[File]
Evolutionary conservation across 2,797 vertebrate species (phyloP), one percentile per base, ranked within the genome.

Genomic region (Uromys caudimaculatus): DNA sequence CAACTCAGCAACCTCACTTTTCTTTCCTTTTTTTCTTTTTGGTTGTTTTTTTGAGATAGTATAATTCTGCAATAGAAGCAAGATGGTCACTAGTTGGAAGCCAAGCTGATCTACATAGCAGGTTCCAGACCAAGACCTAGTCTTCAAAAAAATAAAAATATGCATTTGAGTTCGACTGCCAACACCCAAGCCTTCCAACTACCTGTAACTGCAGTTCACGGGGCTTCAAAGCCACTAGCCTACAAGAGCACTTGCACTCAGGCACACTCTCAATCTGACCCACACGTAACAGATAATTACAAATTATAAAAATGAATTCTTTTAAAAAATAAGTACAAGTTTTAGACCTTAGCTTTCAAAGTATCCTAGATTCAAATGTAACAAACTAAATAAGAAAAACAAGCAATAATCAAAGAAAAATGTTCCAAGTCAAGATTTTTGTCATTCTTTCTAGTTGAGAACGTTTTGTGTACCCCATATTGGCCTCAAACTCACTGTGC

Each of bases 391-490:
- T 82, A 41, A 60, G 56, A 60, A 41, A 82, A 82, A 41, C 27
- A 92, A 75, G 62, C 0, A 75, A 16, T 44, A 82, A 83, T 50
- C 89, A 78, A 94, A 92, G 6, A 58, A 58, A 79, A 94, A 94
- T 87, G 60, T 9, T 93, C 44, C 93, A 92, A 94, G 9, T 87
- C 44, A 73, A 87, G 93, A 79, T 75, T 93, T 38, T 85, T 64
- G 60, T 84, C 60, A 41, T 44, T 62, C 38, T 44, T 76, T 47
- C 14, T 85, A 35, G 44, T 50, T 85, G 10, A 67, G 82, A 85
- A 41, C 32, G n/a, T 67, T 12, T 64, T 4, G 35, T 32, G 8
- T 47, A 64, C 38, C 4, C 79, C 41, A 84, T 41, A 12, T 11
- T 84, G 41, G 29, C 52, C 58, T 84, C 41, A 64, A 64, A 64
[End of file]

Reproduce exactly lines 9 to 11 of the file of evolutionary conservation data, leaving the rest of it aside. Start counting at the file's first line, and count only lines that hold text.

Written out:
- G 60, T 84, C 60, A 41, T 44, T 62, C 38, T 44, T 76, T 47
- C 14, T 85, A 35, G 44, T 50, T 85, G 10, A 67, G 82, A 85
- A 41, C 32, G n/a, T 67, T 12, T 64, T 4, G 35, T 32, G 8